Centralization of noxious stimulus-induced analgesia (NSIA) is related to activity at inhibitory synapses in the spinal cord

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Abstract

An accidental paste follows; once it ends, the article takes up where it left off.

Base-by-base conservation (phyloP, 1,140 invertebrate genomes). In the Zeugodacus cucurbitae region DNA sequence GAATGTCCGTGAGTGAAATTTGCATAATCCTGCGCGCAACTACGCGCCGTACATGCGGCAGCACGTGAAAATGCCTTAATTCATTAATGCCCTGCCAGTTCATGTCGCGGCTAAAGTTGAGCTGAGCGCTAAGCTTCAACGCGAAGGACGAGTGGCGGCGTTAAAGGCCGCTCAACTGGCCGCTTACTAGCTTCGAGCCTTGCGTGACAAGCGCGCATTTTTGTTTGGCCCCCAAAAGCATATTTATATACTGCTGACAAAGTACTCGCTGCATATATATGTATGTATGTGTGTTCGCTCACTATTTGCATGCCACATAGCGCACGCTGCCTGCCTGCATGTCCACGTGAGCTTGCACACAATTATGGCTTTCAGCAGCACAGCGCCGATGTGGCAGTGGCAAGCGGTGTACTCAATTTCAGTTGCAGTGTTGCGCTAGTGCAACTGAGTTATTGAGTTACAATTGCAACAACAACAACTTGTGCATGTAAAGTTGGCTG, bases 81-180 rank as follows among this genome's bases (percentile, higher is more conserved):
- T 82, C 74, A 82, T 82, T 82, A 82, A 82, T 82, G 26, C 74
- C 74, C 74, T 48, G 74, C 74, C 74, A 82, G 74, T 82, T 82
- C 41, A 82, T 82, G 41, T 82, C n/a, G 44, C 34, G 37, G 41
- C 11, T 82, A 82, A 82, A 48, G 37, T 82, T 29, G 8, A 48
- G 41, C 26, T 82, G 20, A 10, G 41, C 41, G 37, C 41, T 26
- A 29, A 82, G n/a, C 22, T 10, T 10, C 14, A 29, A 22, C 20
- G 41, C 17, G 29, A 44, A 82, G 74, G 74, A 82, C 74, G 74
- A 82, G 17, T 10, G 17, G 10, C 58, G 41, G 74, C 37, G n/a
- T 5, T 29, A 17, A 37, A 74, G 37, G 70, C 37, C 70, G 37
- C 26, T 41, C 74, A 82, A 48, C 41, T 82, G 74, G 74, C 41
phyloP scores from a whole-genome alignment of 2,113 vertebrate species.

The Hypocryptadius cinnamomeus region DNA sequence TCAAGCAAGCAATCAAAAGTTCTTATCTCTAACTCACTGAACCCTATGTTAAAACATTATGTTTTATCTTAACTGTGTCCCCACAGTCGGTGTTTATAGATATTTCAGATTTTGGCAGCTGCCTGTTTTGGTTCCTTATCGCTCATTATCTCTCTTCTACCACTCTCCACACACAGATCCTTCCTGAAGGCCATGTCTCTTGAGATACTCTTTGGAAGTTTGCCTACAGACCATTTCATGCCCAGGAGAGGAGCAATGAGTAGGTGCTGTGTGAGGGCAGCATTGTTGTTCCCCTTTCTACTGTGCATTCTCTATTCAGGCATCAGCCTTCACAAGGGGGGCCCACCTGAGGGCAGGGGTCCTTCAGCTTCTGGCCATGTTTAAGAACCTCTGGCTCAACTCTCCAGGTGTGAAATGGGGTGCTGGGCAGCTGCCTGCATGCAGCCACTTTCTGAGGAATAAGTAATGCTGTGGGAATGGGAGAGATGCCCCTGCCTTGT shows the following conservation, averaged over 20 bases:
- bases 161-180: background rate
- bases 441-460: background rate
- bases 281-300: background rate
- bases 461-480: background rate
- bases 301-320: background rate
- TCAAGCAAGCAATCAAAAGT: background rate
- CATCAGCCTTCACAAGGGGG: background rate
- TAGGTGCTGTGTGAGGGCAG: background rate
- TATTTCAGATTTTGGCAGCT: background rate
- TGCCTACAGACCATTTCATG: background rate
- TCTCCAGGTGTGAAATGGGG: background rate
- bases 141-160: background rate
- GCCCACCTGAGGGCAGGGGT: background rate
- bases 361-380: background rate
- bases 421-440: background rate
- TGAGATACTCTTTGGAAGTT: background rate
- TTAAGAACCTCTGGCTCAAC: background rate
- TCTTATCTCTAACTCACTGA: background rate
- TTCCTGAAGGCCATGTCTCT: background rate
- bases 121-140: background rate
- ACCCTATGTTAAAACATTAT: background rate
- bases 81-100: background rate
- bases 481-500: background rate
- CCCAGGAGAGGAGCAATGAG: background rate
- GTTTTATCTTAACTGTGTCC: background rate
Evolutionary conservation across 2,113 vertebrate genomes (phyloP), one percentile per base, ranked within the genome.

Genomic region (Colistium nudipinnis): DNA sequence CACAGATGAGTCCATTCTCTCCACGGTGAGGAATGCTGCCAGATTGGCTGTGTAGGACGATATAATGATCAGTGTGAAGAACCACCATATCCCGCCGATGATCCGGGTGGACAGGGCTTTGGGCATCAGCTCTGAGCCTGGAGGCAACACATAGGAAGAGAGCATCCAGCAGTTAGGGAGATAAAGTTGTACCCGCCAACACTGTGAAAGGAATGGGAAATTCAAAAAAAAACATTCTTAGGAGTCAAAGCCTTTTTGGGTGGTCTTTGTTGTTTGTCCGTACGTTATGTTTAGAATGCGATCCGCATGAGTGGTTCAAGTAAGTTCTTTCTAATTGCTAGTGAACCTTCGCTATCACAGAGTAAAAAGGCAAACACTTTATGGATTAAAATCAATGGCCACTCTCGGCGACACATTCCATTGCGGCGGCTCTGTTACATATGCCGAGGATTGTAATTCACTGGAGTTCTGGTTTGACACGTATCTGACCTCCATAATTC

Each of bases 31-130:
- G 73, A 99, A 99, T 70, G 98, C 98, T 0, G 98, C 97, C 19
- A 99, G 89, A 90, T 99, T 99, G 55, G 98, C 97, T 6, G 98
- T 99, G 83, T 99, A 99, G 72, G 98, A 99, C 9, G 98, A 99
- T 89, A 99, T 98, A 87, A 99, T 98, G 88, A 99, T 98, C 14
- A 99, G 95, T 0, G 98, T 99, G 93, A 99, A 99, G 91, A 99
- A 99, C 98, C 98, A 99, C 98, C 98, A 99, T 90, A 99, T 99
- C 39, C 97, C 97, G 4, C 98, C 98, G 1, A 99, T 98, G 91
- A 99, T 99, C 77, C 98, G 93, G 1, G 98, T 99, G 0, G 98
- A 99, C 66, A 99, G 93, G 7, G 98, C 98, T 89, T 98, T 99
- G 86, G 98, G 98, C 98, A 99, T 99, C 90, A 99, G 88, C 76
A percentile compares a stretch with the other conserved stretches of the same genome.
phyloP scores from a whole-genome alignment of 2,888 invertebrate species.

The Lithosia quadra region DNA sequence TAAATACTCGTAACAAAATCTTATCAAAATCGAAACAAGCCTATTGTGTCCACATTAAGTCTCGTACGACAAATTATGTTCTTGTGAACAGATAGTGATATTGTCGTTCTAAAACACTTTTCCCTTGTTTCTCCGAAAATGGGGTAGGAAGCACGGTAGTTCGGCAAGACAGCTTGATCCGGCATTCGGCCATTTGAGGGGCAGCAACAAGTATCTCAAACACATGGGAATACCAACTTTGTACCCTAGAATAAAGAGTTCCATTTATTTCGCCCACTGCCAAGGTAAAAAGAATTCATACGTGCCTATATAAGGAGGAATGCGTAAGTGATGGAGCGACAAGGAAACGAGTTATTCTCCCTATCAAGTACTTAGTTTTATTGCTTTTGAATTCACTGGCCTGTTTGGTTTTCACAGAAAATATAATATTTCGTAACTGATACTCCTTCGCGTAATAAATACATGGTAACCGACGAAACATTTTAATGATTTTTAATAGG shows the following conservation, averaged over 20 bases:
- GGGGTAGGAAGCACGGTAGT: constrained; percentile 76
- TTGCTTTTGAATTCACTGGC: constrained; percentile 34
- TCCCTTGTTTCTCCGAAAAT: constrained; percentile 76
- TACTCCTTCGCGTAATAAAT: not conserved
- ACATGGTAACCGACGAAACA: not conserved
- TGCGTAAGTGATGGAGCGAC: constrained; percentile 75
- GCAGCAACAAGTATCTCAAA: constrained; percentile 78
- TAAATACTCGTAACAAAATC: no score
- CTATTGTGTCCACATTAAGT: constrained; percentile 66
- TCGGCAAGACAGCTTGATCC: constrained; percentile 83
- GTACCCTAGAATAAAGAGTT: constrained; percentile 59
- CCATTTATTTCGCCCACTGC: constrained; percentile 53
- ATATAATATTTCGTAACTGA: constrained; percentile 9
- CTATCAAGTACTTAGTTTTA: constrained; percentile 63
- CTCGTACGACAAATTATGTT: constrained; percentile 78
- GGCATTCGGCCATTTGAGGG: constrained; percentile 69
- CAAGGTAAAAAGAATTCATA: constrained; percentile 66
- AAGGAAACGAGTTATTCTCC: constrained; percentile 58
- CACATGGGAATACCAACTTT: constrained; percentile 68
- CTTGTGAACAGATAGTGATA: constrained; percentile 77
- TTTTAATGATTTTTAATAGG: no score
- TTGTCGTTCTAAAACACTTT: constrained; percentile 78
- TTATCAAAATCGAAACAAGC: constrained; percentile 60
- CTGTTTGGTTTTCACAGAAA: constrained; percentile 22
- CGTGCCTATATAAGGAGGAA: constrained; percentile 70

The duration of noxious stimulus-induced antinociception (NSIA) has been shown to outlast the pain stimulus that elicited it, however, the mechanism that determines the duration of analgesia is unknown. We evaluated the role of spinal excitatory and inhibitory receptors (NMDA, mGluR5, μ-opioid, GABAA, and GABAB), previously implicated in NSIA initiation, in its maintenance. As in our previous studies, the supraspinal trigeminal jaw-opening reflex (JOR) in the rat was used for nociceptive testing because of its remoteness from the region of drug application, the lumbar spinal cord. NSIA was reversed by antagonists for two inhibitory receptors (GABAB and μ-opioid) but not by antagonists for either of the two excitatory receptors (NMDA and mGluR5), indicating that NSIA is maintained by ongoing activity at inhibitory synapses in the spinal cord. Furthermore, spinal administration of the GABAB agonist baclofen mimicked NSIA in that it could be blocked by prior injection of the μ-opioid receptor antagonist H-D-Phe-Cys-Tyr-D-Trp-Arg-Thr-Pen-Thr-NH2 (CTAP) in nucleus accumbens. CTAP also blocked baclofen antinociception when administered in the spinal cord. We conclude that analgesia induced by noxious stimulation is maintained by activity in spinal inhibitory receptors.

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